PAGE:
Veterinary staff members sickened by toxic dog vomit, CDC reports

Veterinary staff members sickened by toxic dog vomit, CDC reports

Use caution when inducing vomiting in dogs that have ingested rodenticide, pet poison experts advise.
Jun 01, 2012

It's a well-known fact that rodenticide is highly toxic to people and pets as well as rodents, but it turns out that the vomit of dogs that have ingested the poison is hazardous, too. From 2006 to 2011, eight known cases of phosphine gas poisoning were reported in veterinary hospital staff members, according to a recent report from the U.S. Centers for Disease Control and Prevention (CDC).

The staff members are thought to have inhaled the gas after rodenticide-poisoned dogs vomited in their hospitals. Zinc phosphide, a rodenticide commonly used for home and commercial use, produces phosphine, a toxic gas, when it comes into contact with stomach acid or water.

The CDC's National Institute for Occupational Safety and Health received reports of the phosphine poisoning at four different veterinary hospitals: two in Michigan, one in Iowa and one in Washington state. All of the reported victims were exposed to phosphine gas after treating dogs that ingested zinc phosphide.

In all of the cases reported, dogs had consumed a rodenticide containing zinc phosphide and later vomited in an examination or treatment room. Veterinary staff members that were exposed to the toxic gas in the vomit experienced symptoms that included shortness of breath, difficulty breathing, dizziness, nausea and headache. One of the affected staff members was admitted to the emergency room after exposure, while the others' symptoms resolved without complication once they moved away from the poisonous gas.

So just how worried should veterinary staff be about phosphine gas exposure? Very worried, says Justine Lee, DVM, associate director of veterinary services at Pet Poison Helpline (PPH). And clinical staff members aren't the only ones who should take the risks of phosphine gas exposure seriously. "It's a huge public health risk, and veterinarians are liable when we tell pet owners to induce vomiting at home without warning them of the risk of the gas poisoning them due to secondary exposure," Lee says.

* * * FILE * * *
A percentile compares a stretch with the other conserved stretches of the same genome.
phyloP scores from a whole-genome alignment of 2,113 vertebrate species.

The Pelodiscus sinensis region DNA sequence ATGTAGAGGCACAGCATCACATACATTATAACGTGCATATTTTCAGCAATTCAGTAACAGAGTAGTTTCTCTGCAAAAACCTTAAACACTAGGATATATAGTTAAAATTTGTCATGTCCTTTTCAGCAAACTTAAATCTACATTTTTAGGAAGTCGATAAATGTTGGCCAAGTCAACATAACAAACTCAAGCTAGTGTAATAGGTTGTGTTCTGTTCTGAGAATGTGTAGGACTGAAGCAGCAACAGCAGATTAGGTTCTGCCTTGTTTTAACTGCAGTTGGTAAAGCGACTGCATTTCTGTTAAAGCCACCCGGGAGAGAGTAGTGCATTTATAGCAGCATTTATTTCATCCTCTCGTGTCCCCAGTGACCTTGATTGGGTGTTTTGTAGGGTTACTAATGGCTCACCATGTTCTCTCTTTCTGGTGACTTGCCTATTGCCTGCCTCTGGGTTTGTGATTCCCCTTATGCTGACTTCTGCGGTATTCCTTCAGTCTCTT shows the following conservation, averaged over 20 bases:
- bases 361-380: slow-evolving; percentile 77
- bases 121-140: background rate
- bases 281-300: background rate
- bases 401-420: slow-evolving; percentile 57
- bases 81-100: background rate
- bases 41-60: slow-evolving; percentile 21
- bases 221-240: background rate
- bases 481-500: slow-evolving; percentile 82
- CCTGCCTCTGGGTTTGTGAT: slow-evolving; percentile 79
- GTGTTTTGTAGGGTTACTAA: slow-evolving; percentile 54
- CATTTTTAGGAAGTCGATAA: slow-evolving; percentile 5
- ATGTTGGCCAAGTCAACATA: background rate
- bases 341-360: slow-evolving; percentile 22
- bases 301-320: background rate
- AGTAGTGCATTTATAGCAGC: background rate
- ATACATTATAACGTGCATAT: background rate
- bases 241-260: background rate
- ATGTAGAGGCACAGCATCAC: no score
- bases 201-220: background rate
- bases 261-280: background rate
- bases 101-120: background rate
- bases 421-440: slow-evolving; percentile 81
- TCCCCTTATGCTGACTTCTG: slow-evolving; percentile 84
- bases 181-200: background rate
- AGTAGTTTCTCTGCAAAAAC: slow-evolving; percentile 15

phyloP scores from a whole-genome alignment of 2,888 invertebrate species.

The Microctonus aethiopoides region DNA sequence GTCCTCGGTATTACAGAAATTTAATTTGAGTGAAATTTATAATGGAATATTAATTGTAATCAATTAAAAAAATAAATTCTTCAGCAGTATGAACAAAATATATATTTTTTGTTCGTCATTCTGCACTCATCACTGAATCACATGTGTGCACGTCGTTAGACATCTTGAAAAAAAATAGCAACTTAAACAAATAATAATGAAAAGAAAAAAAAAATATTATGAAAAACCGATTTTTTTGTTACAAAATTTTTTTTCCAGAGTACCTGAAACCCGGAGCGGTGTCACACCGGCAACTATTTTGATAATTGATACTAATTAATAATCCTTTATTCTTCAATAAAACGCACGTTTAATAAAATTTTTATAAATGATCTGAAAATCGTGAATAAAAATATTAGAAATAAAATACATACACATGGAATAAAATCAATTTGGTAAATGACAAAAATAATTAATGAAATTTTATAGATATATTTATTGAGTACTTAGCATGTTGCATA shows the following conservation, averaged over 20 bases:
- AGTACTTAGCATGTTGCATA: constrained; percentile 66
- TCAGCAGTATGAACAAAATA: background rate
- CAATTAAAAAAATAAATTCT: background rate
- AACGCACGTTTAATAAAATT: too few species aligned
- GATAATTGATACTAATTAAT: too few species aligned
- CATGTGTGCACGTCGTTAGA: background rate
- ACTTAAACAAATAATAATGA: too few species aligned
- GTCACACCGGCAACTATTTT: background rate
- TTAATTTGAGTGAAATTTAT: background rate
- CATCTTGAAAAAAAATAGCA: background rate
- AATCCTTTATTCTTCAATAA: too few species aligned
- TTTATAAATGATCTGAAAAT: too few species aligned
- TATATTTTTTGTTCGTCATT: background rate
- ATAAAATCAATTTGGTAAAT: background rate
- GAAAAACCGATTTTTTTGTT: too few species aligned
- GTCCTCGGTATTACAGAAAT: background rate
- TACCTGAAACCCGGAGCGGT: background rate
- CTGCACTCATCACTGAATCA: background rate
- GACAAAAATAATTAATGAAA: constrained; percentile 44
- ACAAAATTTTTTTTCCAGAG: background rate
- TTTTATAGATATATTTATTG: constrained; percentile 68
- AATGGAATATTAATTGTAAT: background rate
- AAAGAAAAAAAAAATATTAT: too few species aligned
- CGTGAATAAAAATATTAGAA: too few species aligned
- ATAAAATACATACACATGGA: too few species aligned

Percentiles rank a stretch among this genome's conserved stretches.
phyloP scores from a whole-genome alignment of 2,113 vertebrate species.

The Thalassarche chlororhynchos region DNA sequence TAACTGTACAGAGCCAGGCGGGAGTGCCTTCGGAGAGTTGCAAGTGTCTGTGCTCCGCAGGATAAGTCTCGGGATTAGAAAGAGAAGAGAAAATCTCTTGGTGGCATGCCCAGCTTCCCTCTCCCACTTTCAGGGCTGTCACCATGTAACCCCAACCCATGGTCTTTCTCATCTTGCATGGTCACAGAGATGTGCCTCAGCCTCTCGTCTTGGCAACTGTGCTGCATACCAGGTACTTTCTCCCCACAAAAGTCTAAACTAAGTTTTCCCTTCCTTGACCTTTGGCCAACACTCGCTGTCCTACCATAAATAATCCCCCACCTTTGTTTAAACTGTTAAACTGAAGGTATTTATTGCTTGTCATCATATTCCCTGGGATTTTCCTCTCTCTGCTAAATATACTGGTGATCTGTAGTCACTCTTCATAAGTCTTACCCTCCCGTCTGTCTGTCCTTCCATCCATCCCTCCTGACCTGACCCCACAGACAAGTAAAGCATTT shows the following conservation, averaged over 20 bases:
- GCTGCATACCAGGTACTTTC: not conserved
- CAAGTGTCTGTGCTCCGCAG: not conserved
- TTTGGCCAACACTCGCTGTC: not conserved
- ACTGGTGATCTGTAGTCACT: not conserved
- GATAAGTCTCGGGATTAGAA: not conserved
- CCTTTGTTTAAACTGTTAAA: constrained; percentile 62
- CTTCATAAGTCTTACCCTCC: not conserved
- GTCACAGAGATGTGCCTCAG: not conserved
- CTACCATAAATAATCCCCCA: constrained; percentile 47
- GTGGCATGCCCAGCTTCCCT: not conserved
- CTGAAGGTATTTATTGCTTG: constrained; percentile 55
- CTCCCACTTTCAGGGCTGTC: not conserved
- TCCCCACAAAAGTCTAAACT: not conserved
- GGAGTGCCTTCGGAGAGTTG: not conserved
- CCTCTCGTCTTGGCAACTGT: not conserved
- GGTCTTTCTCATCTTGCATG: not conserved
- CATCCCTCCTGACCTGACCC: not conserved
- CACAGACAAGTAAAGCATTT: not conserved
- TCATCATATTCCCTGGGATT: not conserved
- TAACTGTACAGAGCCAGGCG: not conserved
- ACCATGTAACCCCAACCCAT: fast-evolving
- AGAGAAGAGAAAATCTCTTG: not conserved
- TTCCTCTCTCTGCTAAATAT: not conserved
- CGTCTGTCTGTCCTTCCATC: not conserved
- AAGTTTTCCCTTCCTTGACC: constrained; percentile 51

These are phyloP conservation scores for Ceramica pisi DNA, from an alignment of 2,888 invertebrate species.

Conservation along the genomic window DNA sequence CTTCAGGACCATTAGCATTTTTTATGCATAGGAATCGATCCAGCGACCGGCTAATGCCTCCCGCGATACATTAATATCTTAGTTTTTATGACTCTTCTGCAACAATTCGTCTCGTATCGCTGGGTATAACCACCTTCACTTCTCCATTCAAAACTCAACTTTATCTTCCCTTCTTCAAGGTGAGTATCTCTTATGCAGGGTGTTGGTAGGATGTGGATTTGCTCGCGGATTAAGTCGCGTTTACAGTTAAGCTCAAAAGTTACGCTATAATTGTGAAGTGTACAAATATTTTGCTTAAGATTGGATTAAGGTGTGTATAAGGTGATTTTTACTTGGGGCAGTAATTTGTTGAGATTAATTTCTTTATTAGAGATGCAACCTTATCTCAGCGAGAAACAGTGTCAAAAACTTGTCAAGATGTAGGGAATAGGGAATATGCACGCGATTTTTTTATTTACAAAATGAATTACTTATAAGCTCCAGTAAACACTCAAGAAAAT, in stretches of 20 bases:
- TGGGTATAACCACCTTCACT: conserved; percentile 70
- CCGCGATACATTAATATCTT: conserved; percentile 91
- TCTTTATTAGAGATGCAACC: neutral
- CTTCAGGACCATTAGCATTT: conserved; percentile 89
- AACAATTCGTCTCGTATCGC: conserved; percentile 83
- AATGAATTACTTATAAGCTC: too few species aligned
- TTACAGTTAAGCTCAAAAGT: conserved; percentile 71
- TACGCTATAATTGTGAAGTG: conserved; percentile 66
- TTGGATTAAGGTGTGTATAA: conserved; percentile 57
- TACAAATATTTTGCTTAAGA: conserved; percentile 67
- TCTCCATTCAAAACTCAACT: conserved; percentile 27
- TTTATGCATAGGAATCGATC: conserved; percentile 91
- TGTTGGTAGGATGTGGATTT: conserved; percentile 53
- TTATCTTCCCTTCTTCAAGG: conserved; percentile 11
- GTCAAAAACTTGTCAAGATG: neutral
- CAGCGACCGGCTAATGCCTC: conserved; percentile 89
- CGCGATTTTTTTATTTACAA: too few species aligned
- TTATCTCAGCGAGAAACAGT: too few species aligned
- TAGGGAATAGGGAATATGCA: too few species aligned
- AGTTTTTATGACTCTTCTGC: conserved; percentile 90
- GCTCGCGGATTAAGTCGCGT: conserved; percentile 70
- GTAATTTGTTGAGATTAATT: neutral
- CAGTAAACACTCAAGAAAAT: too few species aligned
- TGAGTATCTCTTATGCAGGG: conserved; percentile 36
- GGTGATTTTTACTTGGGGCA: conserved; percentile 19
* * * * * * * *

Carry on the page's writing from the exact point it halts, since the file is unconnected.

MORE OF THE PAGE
Veterinarians need to train their staff members—most importantly receptionists and technicians—about how the poison works before they give recommendations to pet owners, she says. In the case of zinc phosphide poisoning, it's recommended to give an antacid, not food, since food (for example, milk or toast) tends to increase gastric acid production, which in turn can increase phosphine gas production. Additionally, if the dog vomits in the car en route to the veterinary hospital, owners should be warned to ventilate the car by safely opening windows.

Once the pet is on site at the veterinary hospital, team members should carefully take a patient history to determine the type of poison the pet ingested, Lee says. Many veterinarians assume that all rat poisons are vitamin K1-dependent types and can accidentally poison themselves and their staffs when they induce emesis, as evidenced by the cases reported to the CDC, Lee says.

Pet Poison Helpline wants to remind veterinary teams that the diagnosis of zinc phosphide rodenticide toxicity is based on history, the presence of the rodenticide in the environment and correct identification of the active ingredient. Phosphine gas has often been characterized as smelling like rotten garlic, eggs or fish, but even though this odor may be helpful in diagnosing zinc phosphide poisoning, veterinarians should not rely on the presence of odor alone, PPH says.

In the event that the animal vomits at the hospital or vomiting is induced, the American Veterinary Medical Association (AVMA) advises staff to remain upwind and above animal level to reduce their contact to the toxic gas, as the gas is heavier than air and will sink toward the ground. If the animal vomits in an enclosed area, such as an examination room, the area should be evacuated and the local fire department notified. If practical, windows and doors should be opened and a fan placed at ground level to evacuate the gas away from people and other animals.

Veterinary employees or pet owners who are exposed to vomit or gastric contents containing phosphine gas should seek immediate medical attention if symptoms of poisoning are present, the AVMA says.